The Savoy is an enormous building and, says Mark Iori, Chorus’ construction manager, it could easily swallow the 1,000 workers employed at the peak of the job. “You can’t appreciate how big it is until you walk around it,” he says. “You’d frequently hear people saying, ’I found another room today’.” The sheer scale of the building meant that feeding pipework through to every single room was an expensive and time-consuming job.
There were other surprises in store as the job progressed. The team found that many of the internal walls in the northern block of the building were built using Norfolk reed, a type of thatch, as a reinforcing material. “These were analysed to see if they could be retained, but unsurprisingly many of the walls weren’t stable and had to be rebuilt,” says Iori.
One of the reasons why the team didn’t fall out was because they were always honest about the problems. Iori says there was “cause for alarm” right at the start of the job, after the investigative work. Regular meetings to discuss the issues were essential to keep the job from going off the rails. “We were part of the team from day one,” says Heaver. “The client embraced what we said, and there were difficult moments, but nobody fell out. We were in a position to sign up to something deliverable and realign the project with new opening dates.”
Bizarrely, the biggest and most risky part of the job went without a hitch. Moving the bathrooms from the front to the back of the bedrooms was far more complicated than reconfiguring a few plasterboard partitions. To understand why involves a short history lesson, because when the hotel was completed in 1890 it didn’t have ensuite bathrooms. The Savoy’s owners realised this was going to be an important drawback in a luxury hotel so opted for a radical solution.
Originally the suites overlooking the river had balconies. In 1910 a new facade was built on the edge of those by inserting a series of 1.2m-deep beams at roof level. These cantilevered over the edge of the original facade and were used to suspend the new one. The space between the two facades was used to create the new bathrooms, which meant they were blocking the river views.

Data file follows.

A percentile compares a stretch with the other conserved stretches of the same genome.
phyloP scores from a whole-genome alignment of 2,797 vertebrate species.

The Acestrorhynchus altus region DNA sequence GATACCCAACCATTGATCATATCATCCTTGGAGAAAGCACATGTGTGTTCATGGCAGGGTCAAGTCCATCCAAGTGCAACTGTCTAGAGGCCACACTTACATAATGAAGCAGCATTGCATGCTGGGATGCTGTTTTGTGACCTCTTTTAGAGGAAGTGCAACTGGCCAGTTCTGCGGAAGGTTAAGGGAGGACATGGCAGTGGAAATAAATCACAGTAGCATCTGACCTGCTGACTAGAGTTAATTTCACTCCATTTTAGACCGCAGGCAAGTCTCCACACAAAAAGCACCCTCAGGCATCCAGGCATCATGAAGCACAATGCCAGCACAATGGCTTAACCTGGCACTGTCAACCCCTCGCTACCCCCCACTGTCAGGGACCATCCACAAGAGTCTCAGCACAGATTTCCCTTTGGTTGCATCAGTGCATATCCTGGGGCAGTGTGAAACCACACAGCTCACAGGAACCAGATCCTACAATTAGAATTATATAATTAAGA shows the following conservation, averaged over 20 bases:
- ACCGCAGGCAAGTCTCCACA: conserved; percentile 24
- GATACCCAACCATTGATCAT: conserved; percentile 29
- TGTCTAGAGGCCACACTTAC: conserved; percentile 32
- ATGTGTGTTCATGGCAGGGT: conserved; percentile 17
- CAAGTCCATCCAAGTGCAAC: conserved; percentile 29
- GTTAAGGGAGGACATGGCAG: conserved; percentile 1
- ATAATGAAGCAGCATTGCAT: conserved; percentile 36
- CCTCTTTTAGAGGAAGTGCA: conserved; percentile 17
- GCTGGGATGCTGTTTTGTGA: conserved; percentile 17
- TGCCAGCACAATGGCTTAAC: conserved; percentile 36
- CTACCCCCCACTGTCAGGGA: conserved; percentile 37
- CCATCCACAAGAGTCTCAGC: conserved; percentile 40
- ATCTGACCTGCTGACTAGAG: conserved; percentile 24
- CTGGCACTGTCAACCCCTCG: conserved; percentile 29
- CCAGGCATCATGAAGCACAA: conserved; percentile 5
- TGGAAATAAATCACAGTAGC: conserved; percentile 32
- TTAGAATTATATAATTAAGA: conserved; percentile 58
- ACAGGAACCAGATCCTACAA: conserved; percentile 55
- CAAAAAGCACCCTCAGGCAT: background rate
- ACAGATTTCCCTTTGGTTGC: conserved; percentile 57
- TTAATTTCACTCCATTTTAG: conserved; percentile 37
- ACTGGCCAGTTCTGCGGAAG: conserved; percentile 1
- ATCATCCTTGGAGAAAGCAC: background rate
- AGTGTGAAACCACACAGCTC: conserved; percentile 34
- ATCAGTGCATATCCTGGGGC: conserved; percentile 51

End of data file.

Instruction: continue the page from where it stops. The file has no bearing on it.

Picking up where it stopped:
Reconfiguring the river suites meant that the original, heavy masonry facade inside the rooms had to be demolished. This was made more complicated because the facade also supported the cantilevered beams from which the 1910 facade was suspended. The only way to do this was to install temporary works on either side of the inner facade to support the roof beams. With these in place the loads were transferred to the temporary works and the masonry walls were demolished. With the wall out if the way, a steel frame with slender columns was constructed, ready to support the roof beams, and then the loads were transferred to it from the temporary works. “The external facade is terracotta, which is
fragile and unforgiving,” says Jim Solomon, Buro Happold’s engineer on the job. “We had to be careful not to damage that facade when transferring the loads on to the temporary works and off again to the new structure, which meant a lot of monitoring.”
The other big reason for the time and cost overruns was simply that the third phase of the job ended up being much grander in scope than originally planned. This part of the job included all the front and back-of-house areas, and was based on provisional sums when originally tendered, so it’s no surprise a grander specification has ended up costing more and taking longer.
At the end of last year, when the final 10.10.10 date was decided on, Chorus threw everything at the job. The team worked over Christmas and has since worked 24 hours a day, seven days a week, with 200 people regularly working nights. Armies of fibrous plaster specialists repaired and recreated miles of plasterwork, and 300 top decorators sanded, painted, grained and marbled acres of woodwork, columns, ceilings and walls. At the end of August, Chorus handed the building over to the Savoy so it could furnish the building and train up staff ready for the opening date.
Did Heaver ever worry that this would be the last job Chorus would do? “It has been a rollercoaster ride throughout the job, so that thought never really crossed my mind. We hadn’t done anything wrong, and luckily the client had the cash to carry on,” he says. “These sorts of jobs only come up once in a lifetime, so I don’t think we will get another one of these.”